The Van Veghten House, both a NJ State and National Historic Site, may be one of the best kept secrets in Somerset County. Situated at the back of an industrial park off county road 633, also known as Finderne Avenue, it can't be seen from the road. Now a stately two story brick home, a residence has stood on the north bank of the Raritan River through 300 years, since it's first owner, Michael Van Veghten, bought acreage from the East Jersey Proprietors and built a home from bricks used as ballast on the trading vessels in New Brunswick. One of 5 surviving homes in the county used by Washington and his officers during the Middlebrook Encampment, the house currently serves as the headquarters of the Somerset County Historical Society. The present structure evolved from the first house built by Michael Van Veghten, ca. 1720. The lower section on the left in the accompanying photo is the older portion of his home. It still contains the original open hearth kitchen.
Michael Van Veghten settled in Somerset County in 1685. In 1694, he acquired 836 acres of land on the north side of the river. A prosperous Dutch farmer, he built a Dutch Reformed Church near the bridge over the Raritan that was known as Van Veghten Bridge. Michael's son, Derrick, inherited the property after his father's death and expanded it to meet the needs of his family. The glass in the windows of his addition reflect his prosperity in 12 over 12 panes. The brickwork clearly shows the additions. In the photo you can see the line created when the second story was added.
Derrick "offered" his property for the use of the Continental Army and it served as headquarters for Quartermaster Nathanael Greene during the Middlebrook Encampment in 1778-1779, when 10,000 Continental officers, troops, followers and their animals descended on the county. Because they were late getting to the site, there was no room for them in the Watchung hills with the other units. So portions of the Pennsylvania Continental troops under "Mad" Anthony Wayne encamped on Derrick's fields, which encompassed the present town of Manville, during the winter layover. (There is an historic marker at the Manville library recording this. And the town's current Camplain Street, is sa to be a corruption of its original designation as Camp Lane.)
Much socialization occurred among the officers, their wives and their staff during this winter between Valley Forge and Morristown encampments. While in residence here, General Greene wrote a letter to Jeremiah Wadsworth describing "a pretty little frisk" held in the house on March 17, 1779. Throughout the course of the evening, General Washington danced with Mrs. Greene "upwards of three hours without seting [sic] down". When the spring engagements began and the troops moved out, the Greenes presented Mrs. Van Veghten with a mahogany tea table, in appreciation of the Van Veghten hospitality. Sadly the Society only has a picture of it.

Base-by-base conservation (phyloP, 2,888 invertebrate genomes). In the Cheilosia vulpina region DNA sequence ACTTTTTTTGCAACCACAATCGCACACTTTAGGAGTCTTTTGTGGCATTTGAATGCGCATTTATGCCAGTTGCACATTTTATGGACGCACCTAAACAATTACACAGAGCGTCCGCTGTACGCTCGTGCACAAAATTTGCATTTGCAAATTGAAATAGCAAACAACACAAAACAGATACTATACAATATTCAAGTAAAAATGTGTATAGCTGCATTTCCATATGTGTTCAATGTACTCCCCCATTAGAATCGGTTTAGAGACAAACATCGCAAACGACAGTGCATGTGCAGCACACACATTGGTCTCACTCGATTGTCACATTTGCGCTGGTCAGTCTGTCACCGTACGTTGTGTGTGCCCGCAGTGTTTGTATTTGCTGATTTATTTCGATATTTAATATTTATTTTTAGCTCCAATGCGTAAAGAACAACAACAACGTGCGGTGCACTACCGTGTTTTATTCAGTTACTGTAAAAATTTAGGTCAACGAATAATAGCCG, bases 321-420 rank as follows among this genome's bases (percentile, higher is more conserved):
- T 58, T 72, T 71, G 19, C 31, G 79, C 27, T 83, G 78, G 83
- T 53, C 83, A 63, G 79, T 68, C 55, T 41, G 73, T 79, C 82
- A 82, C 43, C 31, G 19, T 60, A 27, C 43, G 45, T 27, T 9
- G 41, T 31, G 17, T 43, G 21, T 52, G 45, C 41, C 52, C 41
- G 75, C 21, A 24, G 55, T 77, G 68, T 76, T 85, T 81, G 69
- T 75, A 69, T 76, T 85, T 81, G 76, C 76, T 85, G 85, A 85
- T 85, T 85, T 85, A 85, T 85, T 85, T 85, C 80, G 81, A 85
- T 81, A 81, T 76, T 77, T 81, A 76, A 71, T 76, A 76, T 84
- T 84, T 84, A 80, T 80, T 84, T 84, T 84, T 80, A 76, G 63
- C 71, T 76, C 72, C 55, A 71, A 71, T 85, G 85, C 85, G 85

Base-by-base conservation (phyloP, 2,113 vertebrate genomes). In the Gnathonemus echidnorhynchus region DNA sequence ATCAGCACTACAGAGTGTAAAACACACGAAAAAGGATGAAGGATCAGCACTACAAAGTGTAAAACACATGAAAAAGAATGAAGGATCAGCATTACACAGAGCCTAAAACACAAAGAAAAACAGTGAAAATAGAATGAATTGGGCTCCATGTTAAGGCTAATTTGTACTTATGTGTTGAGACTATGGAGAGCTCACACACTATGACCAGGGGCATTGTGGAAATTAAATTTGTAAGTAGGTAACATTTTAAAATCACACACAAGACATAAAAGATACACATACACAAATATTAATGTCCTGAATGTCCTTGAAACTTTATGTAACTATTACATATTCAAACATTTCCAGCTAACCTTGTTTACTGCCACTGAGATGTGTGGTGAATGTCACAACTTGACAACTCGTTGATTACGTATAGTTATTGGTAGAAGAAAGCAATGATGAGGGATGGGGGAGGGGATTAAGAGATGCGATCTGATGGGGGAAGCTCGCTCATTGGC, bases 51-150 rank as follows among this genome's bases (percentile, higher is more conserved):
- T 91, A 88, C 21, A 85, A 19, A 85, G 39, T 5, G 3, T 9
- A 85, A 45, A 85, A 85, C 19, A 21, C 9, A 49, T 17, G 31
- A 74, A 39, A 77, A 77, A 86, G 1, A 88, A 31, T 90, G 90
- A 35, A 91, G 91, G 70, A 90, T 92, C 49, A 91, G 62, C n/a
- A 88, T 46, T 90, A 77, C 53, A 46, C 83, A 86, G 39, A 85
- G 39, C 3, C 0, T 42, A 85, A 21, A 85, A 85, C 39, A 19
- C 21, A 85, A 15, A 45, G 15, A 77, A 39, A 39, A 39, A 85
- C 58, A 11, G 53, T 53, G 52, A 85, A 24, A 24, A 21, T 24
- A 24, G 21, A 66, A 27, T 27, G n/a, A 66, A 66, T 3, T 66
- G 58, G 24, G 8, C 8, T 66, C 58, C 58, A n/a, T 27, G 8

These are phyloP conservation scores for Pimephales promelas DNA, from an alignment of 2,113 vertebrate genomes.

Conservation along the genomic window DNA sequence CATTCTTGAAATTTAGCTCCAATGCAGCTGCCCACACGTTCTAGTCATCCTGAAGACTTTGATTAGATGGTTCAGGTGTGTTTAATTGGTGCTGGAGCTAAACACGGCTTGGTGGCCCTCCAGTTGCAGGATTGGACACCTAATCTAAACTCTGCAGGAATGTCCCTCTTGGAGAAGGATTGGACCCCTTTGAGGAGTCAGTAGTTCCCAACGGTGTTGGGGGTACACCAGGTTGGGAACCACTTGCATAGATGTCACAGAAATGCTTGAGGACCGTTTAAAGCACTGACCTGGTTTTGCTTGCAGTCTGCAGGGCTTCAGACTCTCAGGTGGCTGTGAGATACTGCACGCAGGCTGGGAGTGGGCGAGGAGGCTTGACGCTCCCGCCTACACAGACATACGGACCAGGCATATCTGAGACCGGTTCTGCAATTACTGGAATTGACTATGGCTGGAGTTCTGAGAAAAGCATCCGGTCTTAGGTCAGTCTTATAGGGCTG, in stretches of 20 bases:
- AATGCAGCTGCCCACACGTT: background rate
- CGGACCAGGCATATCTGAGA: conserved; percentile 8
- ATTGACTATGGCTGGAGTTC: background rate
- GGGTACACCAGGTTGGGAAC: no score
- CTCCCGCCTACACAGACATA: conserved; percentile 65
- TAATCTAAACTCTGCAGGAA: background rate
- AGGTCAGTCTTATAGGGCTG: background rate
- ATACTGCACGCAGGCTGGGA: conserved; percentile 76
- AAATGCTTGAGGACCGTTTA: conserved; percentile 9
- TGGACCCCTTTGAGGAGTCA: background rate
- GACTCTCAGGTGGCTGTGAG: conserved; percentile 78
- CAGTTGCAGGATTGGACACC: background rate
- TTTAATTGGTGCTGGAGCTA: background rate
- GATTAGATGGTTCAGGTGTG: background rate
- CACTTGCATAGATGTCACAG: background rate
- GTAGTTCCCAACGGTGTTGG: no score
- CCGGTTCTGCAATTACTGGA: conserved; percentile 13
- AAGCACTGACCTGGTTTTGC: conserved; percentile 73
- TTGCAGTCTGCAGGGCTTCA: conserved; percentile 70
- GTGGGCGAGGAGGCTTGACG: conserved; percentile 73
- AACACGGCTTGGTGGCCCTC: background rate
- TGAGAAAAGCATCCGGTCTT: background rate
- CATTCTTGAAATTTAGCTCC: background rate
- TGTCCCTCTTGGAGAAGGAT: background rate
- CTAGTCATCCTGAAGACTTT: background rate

But Revolutionary events didn't end at the house. In ensuing years Derrick was arrested by the British and held for several days. Simcoe burned the church during his notorious second raid, and Rochambeau and his troops marched past the back door on his journey to Yorktown, Va.
After Derrick Van Veghten's death in 1781, the house passed through several families. From the 1850's through the early 20th century, the house was renovated several times. Although evidence of alterations can be seen throughout the house, the original wide pine planks still cover the floors of the second story.
In 1897, a German family, the Meyer's, acquired the house and property, which they farmed. During World War I, horses and mules being shipped to the front in Europe, would lay over at the farm before being sent overseas. The property was purchased from Bernhard Meyer in 1934 by the Singer Company. For a while the property was used as an employee recreation park. Later it was sold for industrial development. Where once horses and sheep quietly grazed, roaring diesel trailer trucks now deliver to self -storage, manufacturing and county offices.
In 1971, the house, with one acre of land, was deeded to the Somerset County Historical Society by Singer Company and Mr. Stanley Rustic. The house was placed on the National Register in 1979.
Several severe storms with their ensuing flooding engulfed the property, causing serious damage. A marker on a tree near our parking lot shows the water level from 1999's Hurricane Floyd. Several grants from the Somerset County Historic Preservation Commission helped with repairs and restoration.
And the story continues. Our latest "change" occurred in 2016 when two museum rooms were opened in the oldest section of the house thanks to an Eagle Scout project.
Come and visit this amazing treasure. Finding it is just the beginning of the adventure!
Funding for the Somerset County Historical Society is provided, in part,
by the New Jersey Historical Commission, a division of the Department of State
through the State/County History Partnership Program Grant and administered
by the Somerset County Cultural and Heritage Commission.
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All Rights Reserved.